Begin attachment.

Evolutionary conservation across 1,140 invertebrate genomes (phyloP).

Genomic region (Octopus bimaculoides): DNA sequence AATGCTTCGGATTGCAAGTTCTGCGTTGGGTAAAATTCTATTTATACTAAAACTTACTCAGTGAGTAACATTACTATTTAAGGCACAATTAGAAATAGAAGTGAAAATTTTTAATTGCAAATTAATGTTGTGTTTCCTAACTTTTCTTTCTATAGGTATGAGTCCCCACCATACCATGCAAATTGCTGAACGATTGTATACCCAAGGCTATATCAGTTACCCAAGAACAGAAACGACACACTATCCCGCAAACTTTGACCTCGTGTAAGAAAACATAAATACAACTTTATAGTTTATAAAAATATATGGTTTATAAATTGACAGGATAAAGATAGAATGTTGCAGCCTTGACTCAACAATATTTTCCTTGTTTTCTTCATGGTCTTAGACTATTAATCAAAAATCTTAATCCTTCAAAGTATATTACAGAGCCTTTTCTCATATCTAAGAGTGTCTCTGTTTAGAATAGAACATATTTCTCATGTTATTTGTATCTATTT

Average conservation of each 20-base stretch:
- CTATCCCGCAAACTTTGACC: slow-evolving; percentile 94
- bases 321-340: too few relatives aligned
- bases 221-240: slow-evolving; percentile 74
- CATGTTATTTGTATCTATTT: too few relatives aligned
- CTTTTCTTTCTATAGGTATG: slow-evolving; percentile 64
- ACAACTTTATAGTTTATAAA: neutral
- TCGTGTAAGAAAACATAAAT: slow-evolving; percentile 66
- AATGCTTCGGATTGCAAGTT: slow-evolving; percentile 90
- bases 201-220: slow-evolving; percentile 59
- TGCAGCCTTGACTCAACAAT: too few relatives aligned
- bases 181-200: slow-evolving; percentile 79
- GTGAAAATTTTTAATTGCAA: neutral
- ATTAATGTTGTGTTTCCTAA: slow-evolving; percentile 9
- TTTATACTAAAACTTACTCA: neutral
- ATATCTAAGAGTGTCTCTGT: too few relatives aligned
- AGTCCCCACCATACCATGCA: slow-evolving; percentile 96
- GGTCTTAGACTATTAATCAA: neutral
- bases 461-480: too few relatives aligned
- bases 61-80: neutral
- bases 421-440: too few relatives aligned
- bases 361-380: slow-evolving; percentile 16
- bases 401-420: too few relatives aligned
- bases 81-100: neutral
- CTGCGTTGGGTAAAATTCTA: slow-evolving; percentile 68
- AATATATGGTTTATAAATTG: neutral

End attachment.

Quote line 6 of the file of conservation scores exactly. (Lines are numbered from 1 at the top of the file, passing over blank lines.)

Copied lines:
- bases 221-240: slow-evolving; percentile 74